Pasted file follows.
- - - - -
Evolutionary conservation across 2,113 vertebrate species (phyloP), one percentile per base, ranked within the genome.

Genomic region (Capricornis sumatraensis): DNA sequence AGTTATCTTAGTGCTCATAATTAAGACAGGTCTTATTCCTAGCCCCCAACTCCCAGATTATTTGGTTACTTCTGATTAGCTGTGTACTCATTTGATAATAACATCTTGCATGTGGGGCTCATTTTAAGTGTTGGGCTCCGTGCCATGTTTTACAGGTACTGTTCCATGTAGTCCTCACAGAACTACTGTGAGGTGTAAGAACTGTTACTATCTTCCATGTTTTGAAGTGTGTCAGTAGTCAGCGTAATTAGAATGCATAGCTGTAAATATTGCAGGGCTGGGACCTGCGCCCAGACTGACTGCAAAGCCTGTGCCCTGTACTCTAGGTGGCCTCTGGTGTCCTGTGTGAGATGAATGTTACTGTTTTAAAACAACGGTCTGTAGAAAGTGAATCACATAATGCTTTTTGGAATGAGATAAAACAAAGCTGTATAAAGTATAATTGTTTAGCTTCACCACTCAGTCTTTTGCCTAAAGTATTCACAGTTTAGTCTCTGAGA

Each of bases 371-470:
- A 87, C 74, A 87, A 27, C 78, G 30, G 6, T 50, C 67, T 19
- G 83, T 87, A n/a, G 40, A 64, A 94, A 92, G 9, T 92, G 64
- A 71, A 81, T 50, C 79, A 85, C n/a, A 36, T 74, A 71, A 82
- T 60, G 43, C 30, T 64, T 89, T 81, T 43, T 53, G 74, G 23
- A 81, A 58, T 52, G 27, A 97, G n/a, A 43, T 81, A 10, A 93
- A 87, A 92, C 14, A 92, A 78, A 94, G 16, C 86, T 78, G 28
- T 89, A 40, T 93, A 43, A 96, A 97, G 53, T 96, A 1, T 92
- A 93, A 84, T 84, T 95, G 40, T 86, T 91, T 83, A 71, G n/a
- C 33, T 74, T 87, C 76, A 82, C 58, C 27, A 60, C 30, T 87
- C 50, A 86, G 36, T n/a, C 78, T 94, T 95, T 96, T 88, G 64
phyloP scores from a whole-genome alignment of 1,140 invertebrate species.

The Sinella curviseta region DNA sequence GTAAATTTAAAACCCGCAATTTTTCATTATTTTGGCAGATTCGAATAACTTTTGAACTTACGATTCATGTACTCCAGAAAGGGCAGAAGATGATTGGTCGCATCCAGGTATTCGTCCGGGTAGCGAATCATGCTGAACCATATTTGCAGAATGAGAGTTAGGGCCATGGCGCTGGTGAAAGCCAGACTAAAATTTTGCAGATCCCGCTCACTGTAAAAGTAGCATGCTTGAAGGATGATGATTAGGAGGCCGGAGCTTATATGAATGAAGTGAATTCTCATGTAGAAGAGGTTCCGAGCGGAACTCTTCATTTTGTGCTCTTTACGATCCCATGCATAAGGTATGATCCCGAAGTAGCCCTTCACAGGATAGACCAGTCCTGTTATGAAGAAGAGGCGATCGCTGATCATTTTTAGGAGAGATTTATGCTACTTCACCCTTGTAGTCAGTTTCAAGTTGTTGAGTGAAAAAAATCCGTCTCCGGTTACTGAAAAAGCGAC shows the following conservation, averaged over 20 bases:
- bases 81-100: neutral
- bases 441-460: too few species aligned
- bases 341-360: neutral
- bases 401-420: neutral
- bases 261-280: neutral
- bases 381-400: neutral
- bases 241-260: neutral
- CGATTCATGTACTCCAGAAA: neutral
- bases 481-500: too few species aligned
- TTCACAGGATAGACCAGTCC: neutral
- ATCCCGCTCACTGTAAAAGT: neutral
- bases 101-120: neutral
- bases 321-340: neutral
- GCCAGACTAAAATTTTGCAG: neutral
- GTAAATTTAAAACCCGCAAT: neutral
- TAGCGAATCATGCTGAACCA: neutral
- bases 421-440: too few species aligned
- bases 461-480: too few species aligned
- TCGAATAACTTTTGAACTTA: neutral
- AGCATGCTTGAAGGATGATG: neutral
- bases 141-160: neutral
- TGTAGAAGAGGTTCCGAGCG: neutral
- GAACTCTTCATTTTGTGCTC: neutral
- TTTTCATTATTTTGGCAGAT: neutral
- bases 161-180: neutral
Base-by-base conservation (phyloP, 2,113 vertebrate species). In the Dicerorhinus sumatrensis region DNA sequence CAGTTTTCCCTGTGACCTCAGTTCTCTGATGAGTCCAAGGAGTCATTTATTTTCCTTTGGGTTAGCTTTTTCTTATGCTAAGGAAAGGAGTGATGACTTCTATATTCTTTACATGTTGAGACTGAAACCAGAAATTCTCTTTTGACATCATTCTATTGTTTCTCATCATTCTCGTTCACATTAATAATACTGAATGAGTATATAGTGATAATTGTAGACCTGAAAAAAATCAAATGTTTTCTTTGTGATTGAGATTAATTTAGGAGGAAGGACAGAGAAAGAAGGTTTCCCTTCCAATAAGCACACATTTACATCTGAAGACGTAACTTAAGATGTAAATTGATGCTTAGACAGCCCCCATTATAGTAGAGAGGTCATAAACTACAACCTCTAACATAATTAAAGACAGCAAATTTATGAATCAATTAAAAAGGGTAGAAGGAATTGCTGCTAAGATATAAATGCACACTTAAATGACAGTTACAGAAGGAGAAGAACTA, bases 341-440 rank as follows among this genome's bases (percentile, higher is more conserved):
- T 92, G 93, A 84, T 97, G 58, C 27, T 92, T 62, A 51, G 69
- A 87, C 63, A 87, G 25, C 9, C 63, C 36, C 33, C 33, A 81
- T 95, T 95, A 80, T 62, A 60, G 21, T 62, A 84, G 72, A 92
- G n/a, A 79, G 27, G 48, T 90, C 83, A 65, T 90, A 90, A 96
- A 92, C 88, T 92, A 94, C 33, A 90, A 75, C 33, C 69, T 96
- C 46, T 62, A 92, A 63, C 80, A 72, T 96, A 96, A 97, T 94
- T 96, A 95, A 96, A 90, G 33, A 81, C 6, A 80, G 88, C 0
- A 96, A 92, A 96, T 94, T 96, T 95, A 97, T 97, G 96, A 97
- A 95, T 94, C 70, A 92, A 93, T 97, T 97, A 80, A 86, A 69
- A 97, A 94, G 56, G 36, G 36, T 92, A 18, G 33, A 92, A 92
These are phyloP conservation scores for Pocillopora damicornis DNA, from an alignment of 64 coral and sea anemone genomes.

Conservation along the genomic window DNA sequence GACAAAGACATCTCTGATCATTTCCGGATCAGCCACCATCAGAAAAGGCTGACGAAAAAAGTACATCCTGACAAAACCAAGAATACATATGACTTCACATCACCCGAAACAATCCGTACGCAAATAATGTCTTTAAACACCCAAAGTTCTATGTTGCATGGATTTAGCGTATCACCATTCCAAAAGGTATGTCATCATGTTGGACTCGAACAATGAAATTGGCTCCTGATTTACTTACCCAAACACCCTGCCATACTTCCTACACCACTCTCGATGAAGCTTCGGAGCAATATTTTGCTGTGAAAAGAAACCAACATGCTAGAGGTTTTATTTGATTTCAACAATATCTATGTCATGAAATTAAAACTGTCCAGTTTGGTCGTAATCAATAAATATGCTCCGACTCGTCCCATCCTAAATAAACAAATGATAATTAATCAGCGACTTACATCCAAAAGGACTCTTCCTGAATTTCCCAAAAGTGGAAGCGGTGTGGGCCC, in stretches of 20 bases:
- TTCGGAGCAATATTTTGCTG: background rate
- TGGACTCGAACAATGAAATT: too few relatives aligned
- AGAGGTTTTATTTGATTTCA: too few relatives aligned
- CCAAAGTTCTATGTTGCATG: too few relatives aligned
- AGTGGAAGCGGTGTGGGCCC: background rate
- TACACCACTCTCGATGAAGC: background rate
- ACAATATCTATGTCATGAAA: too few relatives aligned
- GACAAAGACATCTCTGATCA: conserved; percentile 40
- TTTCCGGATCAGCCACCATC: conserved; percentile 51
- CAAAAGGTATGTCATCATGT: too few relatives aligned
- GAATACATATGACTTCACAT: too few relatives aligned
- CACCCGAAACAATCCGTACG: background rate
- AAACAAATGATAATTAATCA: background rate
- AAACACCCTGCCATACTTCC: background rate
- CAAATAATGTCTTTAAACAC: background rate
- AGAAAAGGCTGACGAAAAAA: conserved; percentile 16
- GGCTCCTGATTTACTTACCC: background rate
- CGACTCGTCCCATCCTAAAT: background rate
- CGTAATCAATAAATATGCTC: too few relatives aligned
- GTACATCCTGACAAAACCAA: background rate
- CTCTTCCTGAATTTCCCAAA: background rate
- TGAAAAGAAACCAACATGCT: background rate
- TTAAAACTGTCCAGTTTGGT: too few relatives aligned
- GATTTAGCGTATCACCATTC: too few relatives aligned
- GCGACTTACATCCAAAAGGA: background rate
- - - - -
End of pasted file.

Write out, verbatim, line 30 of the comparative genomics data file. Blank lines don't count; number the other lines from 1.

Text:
- GTAAATTTAAAACCCGCAAT: neutral